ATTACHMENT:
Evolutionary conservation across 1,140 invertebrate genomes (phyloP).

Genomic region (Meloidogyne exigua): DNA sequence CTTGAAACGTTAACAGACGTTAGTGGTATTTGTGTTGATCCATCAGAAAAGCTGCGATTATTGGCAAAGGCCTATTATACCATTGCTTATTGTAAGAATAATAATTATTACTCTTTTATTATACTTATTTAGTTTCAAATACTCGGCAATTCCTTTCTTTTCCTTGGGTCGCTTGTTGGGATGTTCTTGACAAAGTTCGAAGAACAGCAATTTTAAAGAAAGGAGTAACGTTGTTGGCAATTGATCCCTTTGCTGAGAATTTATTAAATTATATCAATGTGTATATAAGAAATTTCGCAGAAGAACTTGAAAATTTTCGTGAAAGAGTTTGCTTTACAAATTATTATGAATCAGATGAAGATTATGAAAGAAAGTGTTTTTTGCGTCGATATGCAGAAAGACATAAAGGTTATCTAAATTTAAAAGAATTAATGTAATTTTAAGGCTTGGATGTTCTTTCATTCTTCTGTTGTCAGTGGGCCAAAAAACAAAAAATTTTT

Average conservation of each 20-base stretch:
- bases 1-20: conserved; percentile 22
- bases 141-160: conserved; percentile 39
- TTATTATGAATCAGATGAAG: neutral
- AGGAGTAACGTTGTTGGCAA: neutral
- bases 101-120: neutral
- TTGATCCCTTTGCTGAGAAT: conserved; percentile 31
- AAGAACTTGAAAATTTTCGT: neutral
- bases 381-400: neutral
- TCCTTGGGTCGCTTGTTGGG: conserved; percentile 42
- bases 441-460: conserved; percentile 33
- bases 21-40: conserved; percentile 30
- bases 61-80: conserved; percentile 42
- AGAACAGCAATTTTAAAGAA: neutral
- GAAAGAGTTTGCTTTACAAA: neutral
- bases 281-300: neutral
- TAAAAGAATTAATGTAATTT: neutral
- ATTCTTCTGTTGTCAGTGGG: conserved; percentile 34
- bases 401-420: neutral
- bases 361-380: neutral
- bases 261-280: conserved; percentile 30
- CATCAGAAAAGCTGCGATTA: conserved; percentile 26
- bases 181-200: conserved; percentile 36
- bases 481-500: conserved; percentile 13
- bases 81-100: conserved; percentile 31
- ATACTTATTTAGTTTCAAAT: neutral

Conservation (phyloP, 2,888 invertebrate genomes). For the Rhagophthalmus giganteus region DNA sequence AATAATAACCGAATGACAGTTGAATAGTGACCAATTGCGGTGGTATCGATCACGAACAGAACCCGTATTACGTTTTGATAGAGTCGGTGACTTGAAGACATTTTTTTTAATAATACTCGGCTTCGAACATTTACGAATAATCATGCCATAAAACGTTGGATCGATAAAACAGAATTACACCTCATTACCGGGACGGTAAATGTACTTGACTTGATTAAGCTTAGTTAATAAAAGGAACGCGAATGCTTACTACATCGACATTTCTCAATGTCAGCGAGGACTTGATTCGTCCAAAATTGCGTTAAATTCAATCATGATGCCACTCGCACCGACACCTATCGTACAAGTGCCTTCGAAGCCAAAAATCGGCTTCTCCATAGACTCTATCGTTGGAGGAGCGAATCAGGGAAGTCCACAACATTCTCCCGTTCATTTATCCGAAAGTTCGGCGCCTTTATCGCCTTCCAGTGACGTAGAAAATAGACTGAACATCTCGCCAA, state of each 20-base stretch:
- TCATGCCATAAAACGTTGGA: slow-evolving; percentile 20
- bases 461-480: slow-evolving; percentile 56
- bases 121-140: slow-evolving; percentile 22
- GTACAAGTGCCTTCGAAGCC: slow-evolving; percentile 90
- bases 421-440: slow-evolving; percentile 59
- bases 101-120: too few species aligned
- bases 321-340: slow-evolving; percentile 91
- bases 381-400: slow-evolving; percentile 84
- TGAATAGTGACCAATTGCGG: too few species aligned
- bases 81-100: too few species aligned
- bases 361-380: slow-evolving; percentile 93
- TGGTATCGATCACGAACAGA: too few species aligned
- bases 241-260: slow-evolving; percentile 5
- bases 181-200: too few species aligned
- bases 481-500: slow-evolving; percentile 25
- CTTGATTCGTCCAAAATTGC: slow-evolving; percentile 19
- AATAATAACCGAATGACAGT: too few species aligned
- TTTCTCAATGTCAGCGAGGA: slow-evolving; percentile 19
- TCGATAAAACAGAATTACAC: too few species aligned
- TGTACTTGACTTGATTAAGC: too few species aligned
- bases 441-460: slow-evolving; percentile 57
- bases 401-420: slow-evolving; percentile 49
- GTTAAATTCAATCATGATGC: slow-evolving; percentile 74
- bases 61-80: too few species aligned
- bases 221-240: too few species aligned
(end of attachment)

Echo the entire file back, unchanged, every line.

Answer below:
Evolutionary conservation across 1,140 invertebrate genomes (phyloP).

Genomic region (Meloidogyne exigua): DNA sequence CTTGAAACGTTAACAGACGTTAGTGGTATTTGTGTTGATCCATCAGAAAAGCTGCGATTATTGGCAAAGGCCTATTATACCATTGCTTATTGTAAGAATAATAATTATTACTCTTTTATTATACTTATTTAGTTTCAAATACTCGGCAATTCCTTTCTTTTCCTTGGGTCGCTTGTTGGGATGTTCTTGACAAAGTTCGAAGAACAGCAATTTTAAAGAAAGGAGTAACGTTGTTGGCAATTGATCCCTTTGCTGAGAATTTATTAAATTATATCAATGTGTATATAAGAAATTTCGCAGAAGAACTTGAAAATTTTCGTGAAAGAGTTTGCTTTACAAATTATTATGAATCAGATGAAGATTATGAAAGAAAGTGTTTTTTGCGTCGATATGCAGAAAGACATAAAGGTTATCTAAATTTAAAAGAATTAATGTAATTTTAAGGCTTGGATGTTCTTTCATTCTTCTGTTGTCAGTGGGCCAAAAAACAAAAAATTTTT

Average conservation of each 20-base stretch:
- bases 1-20: conserved; percentile 22
- bases 141-160: conserved; percentile 39
- TTATTATGAATCAGATGAAG: neutral
- AGGAGTAACGTTGTTGGCAA: neutral
- bases 101-120: neutral
- TTGATCCCTTTGCTGAGAAT: conserved; percentile 31
- AAGAACTTGAAAATTTTCGT: neutral
- bases 381-400: neutral
- TCCTTGGGTCGCTTGTTGGG: conserved; percentile 42
- bases 441-460: conserved; percentile 33
- bases 21-40: conserved; percentile 30
- bases 61-80: conserved; percentile 42
- AGAACAGCAATTTTAAAGAA: neutral
- GAAAGAGTTTGCTTTACAAA: neutral
- bases 281-300: neutral
- TAAAAGAATTAATGTAATTT: neutral
- ATTCTTCTGTTGTCAGTGGG: conserved; percentile 34
- bases 401-420: neutral
- bases 361-380: neutral
- bases 261-280: conserved; percentile 30
- CATCAGAAAAGCTGCGATTA: conserved; percentile 26
- bases 181-200: conserved; percentile 36
- bases 481-500: conserved; percentile 13
- bases 81-100: conserved; percentile 31
- ATACTTATTTAGTTTCAAAT: neutral

Conservation (phyloP, 2,888 invertebrate genomes). For the Rhagophthalmus giganteus region DNA sequence AATAATAACCGAATGACAGTTGAATAGTGACCAATTGCGGTGGTATCGATCACGAACAGAACCCGTATTACGTTTTGATAGAGTCGGTGACTTGAAGACATTTTTTTTAATAATACTCGGCTTCGAACATTTACGAATAATCATGCCATAAAACGTTGGATCGATAAAACAGAATTACACCTCATTACCGGGACGGTAAATGTACTTGACTTGATTAAGCTTAGTTAATAAAAGGAACGCGAATGCTTACTACATCGACATTTCTCAATGTCAGCGAGGACTTGATTCGTCCAAAATTGCGTTAAATTCAATCATGATGCCACTCGCACCGACACCTATCGTACAAGTGCCTTCGAAGCCAAAAATCGGCTTCTCCATAGACTCTATCGTTGGAGGAGCGAATCAGGGAAGTCCACAACATTCTCCCGTTCATTTATCCGAAAGTTCGGCGCCTTTATCGCCTTCCAGTGACGTAGAAAATAGACTGAACATCTCGCCAA, state of each 20-base stretch:
- TCATGCCATAAAACGTTGGA: slow-evolving; percentile 20
- bases 461-480: slow-evolving; percentile 56
- bases 121-140: slow-evolving; percentile 22
- GTACAAGTGCCTTCGAAGCC: slow-evolving; percentile 90
- bases 421-440: slow-evolving; percentile 59
- bases 101-120: too few species aligned
- bases 321-340: slow-evolving; percentile 91
- bases 381-400: slow-evolving; percentile 84
- TGAATAGTGACCAATTGCGG: too few species aligned
- bases 81-100: too few species aligned
- bases 361-380: slow-evolving; percentile 93
- TGGTATCGATCACGAACAGA: too few species aligned
- bases 241-260: slow-evolving; percentile 5
- bases 181-200: too few species aligned
- bases 481-500: slow-evolving; percentile 25
- CTTGATTCGTCCAAAATTGC: slow-evolving; percentile 19
- AATAATAACCGAATGACAGT: too few species aligned
- TTTCTCAATGTCAGCGAGGA: slow-evolving; percentile 19
- TCGATAAAACAGAATTACAC: too few species aligned
- TGTACTTGACTTGATTAAGC: too few species aligned
- bases 441-460: slow-evolving; percentile 57
- bases 401-420: slow-evolving; percentile 49
- GTTAAATTCAATCATGATGC: slow-evolving; percentile 74
- bases 61-80: too few species aligned
- bases 221-240: too few species aligned